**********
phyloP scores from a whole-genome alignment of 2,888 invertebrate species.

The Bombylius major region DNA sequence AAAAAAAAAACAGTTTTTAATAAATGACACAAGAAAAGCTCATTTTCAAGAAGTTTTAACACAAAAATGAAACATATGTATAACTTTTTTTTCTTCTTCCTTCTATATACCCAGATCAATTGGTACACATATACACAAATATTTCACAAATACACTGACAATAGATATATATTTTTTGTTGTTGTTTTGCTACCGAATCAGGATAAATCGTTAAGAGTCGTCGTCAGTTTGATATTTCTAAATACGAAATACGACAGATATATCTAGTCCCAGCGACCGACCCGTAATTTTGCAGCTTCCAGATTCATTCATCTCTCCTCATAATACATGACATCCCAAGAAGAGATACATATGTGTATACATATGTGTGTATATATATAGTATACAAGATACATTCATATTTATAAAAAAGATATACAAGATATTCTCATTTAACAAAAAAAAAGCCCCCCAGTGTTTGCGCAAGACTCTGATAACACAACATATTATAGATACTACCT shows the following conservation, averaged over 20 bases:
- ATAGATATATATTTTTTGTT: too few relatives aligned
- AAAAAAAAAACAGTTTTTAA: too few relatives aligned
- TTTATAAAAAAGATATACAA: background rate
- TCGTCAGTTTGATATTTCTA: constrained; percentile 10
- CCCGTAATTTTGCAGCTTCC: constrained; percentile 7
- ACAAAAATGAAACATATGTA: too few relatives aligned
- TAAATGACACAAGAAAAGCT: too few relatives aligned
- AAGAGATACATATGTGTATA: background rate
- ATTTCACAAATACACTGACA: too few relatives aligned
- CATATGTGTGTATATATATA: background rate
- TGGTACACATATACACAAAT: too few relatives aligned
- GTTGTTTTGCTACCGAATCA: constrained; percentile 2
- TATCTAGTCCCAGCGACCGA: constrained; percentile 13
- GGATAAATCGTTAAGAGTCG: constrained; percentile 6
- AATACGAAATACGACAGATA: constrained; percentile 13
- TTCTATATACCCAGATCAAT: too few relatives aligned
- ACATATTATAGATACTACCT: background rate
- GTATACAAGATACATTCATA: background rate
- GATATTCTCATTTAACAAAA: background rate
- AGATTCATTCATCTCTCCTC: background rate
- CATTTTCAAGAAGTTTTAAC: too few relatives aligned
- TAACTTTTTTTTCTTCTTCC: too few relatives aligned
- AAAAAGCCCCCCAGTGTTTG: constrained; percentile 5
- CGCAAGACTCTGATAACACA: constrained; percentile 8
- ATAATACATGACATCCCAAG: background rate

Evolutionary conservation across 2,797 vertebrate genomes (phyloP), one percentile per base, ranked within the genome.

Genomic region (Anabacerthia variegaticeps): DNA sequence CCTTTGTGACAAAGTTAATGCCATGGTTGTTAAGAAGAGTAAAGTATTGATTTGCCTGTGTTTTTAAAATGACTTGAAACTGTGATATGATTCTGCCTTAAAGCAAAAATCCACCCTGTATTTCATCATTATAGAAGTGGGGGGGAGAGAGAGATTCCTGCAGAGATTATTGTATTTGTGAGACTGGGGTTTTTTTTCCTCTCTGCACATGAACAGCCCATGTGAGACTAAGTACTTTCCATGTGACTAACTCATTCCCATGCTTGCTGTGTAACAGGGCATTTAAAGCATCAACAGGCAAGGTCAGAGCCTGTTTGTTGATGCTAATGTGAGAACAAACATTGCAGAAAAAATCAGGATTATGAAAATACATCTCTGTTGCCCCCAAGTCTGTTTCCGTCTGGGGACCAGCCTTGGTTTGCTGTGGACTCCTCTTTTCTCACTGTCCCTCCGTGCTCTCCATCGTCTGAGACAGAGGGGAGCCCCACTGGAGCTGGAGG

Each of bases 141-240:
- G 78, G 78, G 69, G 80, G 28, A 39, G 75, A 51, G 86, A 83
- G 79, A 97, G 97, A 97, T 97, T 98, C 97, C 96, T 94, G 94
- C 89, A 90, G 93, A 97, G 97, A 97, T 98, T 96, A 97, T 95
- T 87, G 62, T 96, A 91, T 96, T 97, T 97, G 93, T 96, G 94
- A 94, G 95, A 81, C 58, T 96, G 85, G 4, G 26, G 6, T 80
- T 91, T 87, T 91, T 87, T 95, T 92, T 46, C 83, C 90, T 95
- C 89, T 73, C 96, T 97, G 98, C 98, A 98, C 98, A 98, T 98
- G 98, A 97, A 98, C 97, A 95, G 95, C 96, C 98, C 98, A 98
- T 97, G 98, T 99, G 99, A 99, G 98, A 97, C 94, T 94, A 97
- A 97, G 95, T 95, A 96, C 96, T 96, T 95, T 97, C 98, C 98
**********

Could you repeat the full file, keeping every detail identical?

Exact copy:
phyloP scores from a whole-genome alignment of 2,888 invertebrate species.

The Bombylius major region DNA sequence AAAAAAAAAACAGTTTTTAATAAATGACACAAGAAAAGCTCATTTTCAAGAAGTTTTAACACAAAAATGAAACATATGTATAACTTTTTTTTCTTCTTCCTTCTATATACCCAGATCAATTGGTACACATATACACAAATATTTCACAAATACACTGACAATAGATATATATTTTTTGTTGTTGTTTTGCTACCGAATCAGGATAAATCGTTAAGAGTCGTCGTCAGTTTGATATTTCTAAATACGAAATACGACAGATATATCTAGTCCCAGCGACCGACCCGTAATTTTGCAGCTTCCAGATTCATTCATCTCTCCTCATAATACATGACATCCCAAGAAGAGATACATATGTGTATACATATGTGTGTATATATATAGTATACAAGATACATTCATATTTATAAAAAAGATATACAAGATATTCTCATTTAACAAAAAAAAAGCCCCCCAGTGTTTGCGCAAGACTCTGATAACACAACATATTATAGATACTACCT shows the following conservation, averaged over 20 bases:
- ATAGATATATATTTTTTGTT: too few relatives aligned
- AAAAAAAAAACAGTTTTTAA: too few relatives aligned
- TTTATAAAAAAGATATACAA: background rate
- TCGTCAGTTTGATATTTCTA: constrained; percentile 10
- CCCGTAATTTTGCAGCTTCC: constrained; percentile 7
- ACAAAAATGAAACATATGTA: too few relatives aligned
- TAAATGACACAAGAAAAGCT: too few relatives aligned
- AAGAGATACATATGTGTATA: background rate
- ATTTCACAAATACACTGACA: too few relatives aligned
- CATATGTGTGTATATATATA: background rate
- TGGTACACATATACACAAAT: too few relatives aligned
- GTTGTTTTGCTACCGAATCA: constrained; percentile 2
- TATCTAGTCCCAGCGACCGA: constrained; percentile 13
- GGATAAATCGTTAAGAGTCG: constrained; percentile 6
- AATACGAAATACGACAGATA: constrained; percentile 13
- TTCTATATACCCAGATCAAT: too few relatives aligned
- ACATATTATAGATACTACCT: background rate
- GTATACAAGATACATTCATA: background rate
- GATATTCTCATTTAACAAAA: background rate
- AGATTCATTCATCTCTCCTC: background rate
- CATTTTCAAGAAGTTTTAAC: too few relatives aligned
- TAACTTTTTTTTCTTCTTCC: too few relatives aligned
- AAAAAGCCCCCCAGTGTTTG: constrained; percentile 5
- CGCAAGACTCTGATAACACA: constrained; percentile 8
- ATAATACATGACATCCCAAG: background rate

Evolutionary conservation across 2,797 vertebrate genomes (phyloP), one percentile per base, ranked within the genome.

Genomic region (Anabacerthia variegaticeps): DNA sequence CCTTTGTGACAAAGTTAATGCCATGGTTGTTAAGAAGAGTAAAGTATTGATTTGCCTGTGTTTTTAAAATGACTTGAAACTGTGATATGATTCTGCCTTAAAGCAAAAATCCACCCTGTATTTCATCATTATAGAAGTGGGGGGGAGAGAGAGATTCCTGCAGAGATTATTGTATTTGTGAGACTGGGGTTTTTTTTCCTCTCTGCACATGAACAGCCCATGTGAGACTAAGTACTTTCCATGTGACTAACTCATTCCCATGCTTGCTGTGTAACAGGGCATTTAAAGCATCAACAGGCAAGGTCAGAGCCTGTTTGTTGATGCTAATGTGAGAACAAACATTGCAGAAAAAATCAGGATTATGAAAATACATCTCTGTTGCCCCCAAGTCTGTTTCCGTCTGGGGACCAGCCTTGGTTTGCTGTGGACTCCTCTTTTCTCACTGTCCCTCCGTGCTCTCCATCGTCTGAGACAGAGGGGAGCCCCACTGGAGCTGGAGG

Each of bases 141-240:
- G 78, G 78, G 69, G 80, G 28, A 39, G 75, A 51, G 86, A 83
- G 79, A 97, G 97, A 97, T 97, T 98, C 97, C 96, T 94, G 94
- C 89, A 90, G 93, A 97, G 97, A 97, T 98, T 96, A 97, T 95
- T 87, G 62, T 96, A 91, T 96, T 97, T 97, G 93, T 96, G 94
- A 94, G 95, A 81, C 58, T 96, G 85, G 4, G 26, G 6, T 80
- T 91, T 87, T 91, T 87, T 95, T 92, T 46, C 83, C 90, T 95
- C 89, T 73, C 96, T 97, G 98, C 98, A 98, C 98, A 98, T 98
- G 98, A 97, A 98, C 97, A 95, G 95, C 96, C 98, C 98, A 98
- T 97, G 98, T 99, G 99, A 99, G 98, A 97, C 94, T 94, A 97
- A 97, G 95, T 95, A 96, C 96, T 96, T 95, T 97, C 98, C 98